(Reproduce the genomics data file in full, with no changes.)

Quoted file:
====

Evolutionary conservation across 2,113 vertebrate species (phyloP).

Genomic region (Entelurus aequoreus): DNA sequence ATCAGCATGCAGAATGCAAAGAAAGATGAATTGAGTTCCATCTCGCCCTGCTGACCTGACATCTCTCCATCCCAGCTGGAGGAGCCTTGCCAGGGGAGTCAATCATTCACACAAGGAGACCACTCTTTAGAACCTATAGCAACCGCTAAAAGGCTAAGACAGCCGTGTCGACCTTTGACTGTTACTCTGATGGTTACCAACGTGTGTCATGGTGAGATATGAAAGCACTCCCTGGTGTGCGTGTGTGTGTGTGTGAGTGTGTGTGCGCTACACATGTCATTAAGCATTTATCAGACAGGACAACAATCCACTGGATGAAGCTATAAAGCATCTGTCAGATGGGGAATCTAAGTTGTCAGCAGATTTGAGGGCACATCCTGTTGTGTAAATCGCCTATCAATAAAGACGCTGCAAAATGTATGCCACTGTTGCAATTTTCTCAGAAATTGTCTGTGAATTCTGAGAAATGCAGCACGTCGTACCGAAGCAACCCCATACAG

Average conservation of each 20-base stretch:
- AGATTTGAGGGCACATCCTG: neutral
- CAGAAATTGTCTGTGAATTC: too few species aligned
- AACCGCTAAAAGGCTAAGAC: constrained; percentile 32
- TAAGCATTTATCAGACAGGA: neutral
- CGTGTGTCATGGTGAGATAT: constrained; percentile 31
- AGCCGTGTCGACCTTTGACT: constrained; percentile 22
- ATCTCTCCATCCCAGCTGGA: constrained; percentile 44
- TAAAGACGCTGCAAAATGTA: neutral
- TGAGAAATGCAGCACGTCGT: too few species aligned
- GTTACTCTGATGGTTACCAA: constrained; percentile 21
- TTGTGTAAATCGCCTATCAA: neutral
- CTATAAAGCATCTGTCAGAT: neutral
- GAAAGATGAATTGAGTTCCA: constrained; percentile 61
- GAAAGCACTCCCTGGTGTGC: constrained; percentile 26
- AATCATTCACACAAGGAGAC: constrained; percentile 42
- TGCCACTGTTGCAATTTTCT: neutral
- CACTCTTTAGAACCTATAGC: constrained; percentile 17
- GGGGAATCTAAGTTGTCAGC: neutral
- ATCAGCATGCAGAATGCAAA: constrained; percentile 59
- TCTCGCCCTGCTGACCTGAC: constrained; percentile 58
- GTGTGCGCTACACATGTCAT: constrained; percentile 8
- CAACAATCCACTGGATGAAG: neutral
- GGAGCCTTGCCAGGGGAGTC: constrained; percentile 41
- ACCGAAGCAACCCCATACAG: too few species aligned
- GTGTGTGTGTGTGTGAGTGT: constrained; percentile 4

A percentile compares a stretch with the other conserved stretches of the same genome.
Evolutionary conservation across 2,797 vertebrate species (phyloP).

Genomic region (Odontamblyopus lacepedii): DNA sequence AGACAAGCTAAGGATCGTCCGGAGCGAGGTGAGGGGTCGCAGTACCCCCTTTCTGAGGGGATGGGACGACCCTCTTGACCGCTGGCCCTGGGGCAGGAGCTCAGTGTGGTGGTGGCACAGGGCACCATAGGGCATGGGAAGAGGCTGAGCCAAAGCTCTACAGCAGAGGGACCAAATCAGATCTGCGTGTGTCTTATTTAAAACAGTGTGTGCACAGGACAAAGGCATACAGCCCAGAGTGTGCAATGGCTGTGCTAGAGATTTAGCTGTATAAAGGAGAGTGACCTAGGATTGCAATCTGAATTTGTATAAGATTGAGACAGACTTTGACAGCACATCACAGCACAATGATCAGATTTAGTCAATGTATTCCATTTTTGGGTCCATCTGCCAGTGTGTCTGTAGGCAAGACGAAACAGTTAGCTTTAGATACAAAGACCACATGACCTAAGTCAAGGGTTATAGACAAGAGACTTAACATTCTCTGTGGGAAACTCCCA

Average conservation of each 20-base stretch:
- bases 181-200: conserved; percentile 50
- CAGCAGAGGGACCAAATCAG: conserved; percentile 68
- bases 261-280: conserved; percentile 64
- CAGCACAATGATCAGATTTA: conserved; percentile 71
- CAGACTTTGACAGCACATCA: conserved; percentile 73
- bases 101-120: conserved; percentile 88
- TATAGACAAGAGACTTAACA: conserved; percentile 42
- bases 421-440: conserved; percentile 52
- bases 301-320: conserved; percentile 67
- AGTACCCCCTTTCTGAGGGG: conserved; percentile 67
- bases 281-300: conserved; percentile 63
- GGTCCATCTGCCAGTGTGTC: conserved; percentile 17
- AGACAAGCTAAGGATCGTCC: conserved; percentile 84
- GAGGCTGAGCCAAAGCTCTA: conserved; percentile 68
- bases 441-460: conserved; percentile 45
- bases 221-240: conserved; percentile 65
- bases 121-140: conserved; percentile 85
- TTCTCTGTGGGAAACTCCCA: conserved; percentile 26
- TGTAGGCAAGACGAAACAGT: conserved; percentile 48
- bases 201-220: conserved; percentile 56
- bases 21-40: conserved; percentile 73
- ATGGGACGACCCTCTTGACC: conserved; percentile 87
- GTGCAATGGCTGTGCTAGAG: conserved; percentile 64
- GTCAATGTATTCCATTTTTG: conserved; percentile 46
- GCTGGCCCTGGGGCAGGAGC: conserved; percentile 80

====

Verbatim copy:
Evolutionary conservation across 2,113 vertebrate species (phyloP).

Genomic region (Entelurus aequoreus): DNA sequence ATCAGCATGCAGAATGCAAAGAAAGATGAATTGAGTTCCATCTCGCCCTGCTGACCTGACATCTCTCCATCCCAGCTGGAGGAGCCTTGCCAGGGGAGTCAATCATTCACACAAGGAGACCACTCTTTAGAACCTATAGCAACCGCTAAAAGGCTAAGACAGCCGTGTCGACCTTTGACTGTTACTCTGATGGTTACCAACGTGTGTCATGGTGAGATATGAAAGCACTCCCTGGTGTGCGTGTGTGTGTGTGTGAGTGTGTGTGCGCTACACATGTCATTAAGCATTTATCAGACAGGACAACAATCCACTGGATGAAGCTATAAAGCATCTGTCAGATGGGGAATCTAAGTTGTCAGCAGATTTGAGGGCACATCCTGTTGTGTAAATCGCCTATCAATAAAGACGCTGCAAAATGTATGCCACTGTTGCAATTTTCTCAGAAATTGTCTGTGAATTCTGAGAAATGCAGCACGTCGTACCGAAGCAACCCCATACAG

Average conservation of each 20-base stretch:
- AGATTTGAGGGCACATCCTG: neutral
- CAGAAATTGTCTGTGAATTC: too few species aligned
- AACCGCTAAAAGGCTAAGAC: constrained; percentile 32
- TAAGCATTTATCAGACAGGA: neutral
- CGTGTGTCATGGTGAGATAT: constrained; percentile 31
- AGCCGTGTCGACCTTTGACT: constrained; percentile 22
- ATCTCTCCATCCCAGCTGGA: constrained; percentile 44
- TAAAGACGCTGCAAAATGTA: neutral
- TGAGAAATGCAGCACGTCGT: too few species aligned
- GTTACTCTGATGGTTACCAA: constrained; percentile 21
- TTGTGTAAATCGCCTATCAA: neutral
- CTATAAAGCATCTGTCAGAT: neutral
- GAAAGATGAATTGAGTTCCA: constrained; percentile 61
- GAAAGCACTCCCTGGTGTGC: constrained; percentile 26
- AATCATTCACACAAGGAGAC: constrained; percentile 42
- TGCCACTGTTGCAATTTTCT: neutral
- CACTCTTTAGAACCTATAGC: constrained; percentile 17
- GGGGAATCTAAGTTGTCAGC: neutral
- ATCAGCATGCAGAATGCAAA: constrained; percentile 59
- TCTCGCCCTGCTGACCTGAC: constrained; percentile 58
- GTGTGCGCTACACATGTCAT: constrained; percentile 8
- CAACAATCCACTGGATGAAG: neutral
- GGAGCCTTGCCAGGGGAGTC: constrained; percentile 41
- ACCGAAGCAACCCCATACAG: too few species aligned
- GTGTGTGTGTGTGTGAGTGT: constrained; percentile 4

A percentile compares a stretch with the other conserved stretches of the same genome.
Evolutionary conservation across 2,797 vertebrate species (phyloP).

Genomic region (Odontamblyopus lacepedii): DNA sequence AGACAAGCTAAGGATCGTCCGGAGCGAGGTGAGGGGTCGCAGTACCCCCTTTCTGAGGGGATGGGACGACCCTCTTGACCGCTGGCCCTGGGGCAGGAGCTCAGTGTGGTGGTGGCACAGGGCACCATAGGGCATGGGAAGAGGCTGAGCCAAAGCTCTACAGCAGAGGGACCAAATCAGATCTGCGTGTGTCTTATTTAAAACAGTGTGTGCACAGGACAAAGGCATACAGCCCAGAGTGTGCAATGGCTGTGCTAGAGATTTAGCTGTATAAAGGAGAGTGACCTAGGATTGCAATCTGAATTTGTATAAGATTGAGACAGACTTTGACAGCACATCACAGCACAATGATCAGATTTAGTCAATGTATTCCATTTTTGGGTCCATCTGCCAGTGTGTCTGTAGGCAAGACGAAACAGTTAGCTTTAGATACAAAGACCACATGACCTAAGTCAAGGGTTATAGACAAGAGACTTAACATTCTCTGTGGGAAACTCCCA

Average conservation of each 20-base stretch:
- bases 181-200: conserved; percentile 50
- CAGCAGAGGGACCAAATCAG: conserved; percentile 68
- bases 261-280: conserved; percentile 64
- CAGCACAATGATCAGATTTA: conserved; percentile 71
- CAGACTTTGACAGCACATCA: conserved; percentile 73
- bases 101-120: conserved; percentile 88
- TATAGACAAGAGACTTAACA: conserved; percentile 42
- bases 421-440: conserved; percentile 52
- bases 301-320: conserved; percentile 67
- AGTACCCCCTTTCTGAGGGG: conserved; percentile 67
- bases 281-300: conserved; percentile 63
- GGTCCATCTGCCAGTGTGTC: conserved; percentile 17
- AGACAAGCTAAGGATCGTCC: conserved; percentile 84
- GAGGCTGAGCCAAAGCTCTA: conserved; percentile 68
- bases 441-460: conserved; percentile 45
- bases 221-240: conserved; percentile 65
- bases 121-140: conserved; percentile 85
- TTCTCTGTGGGAAACTCCCA: conserved; percentile 26
- TGTAGGCAAGACGAAACAGT: conserved; percentile 48
- bases 201-220: conserved; percentile 56
- bases 21-40: conserved; percentile 73
- ATGGGACGACCCTCTTGACC: conserved; percentile 87
- GTGCAATGGCTGTGCTAGAG: conserved; percentile 64
- GTCAATGTATTCCATTTTTG: conserved; percentile 46
- GCTGGCCCTGGGGCAGGAGC: conserved; percentile 80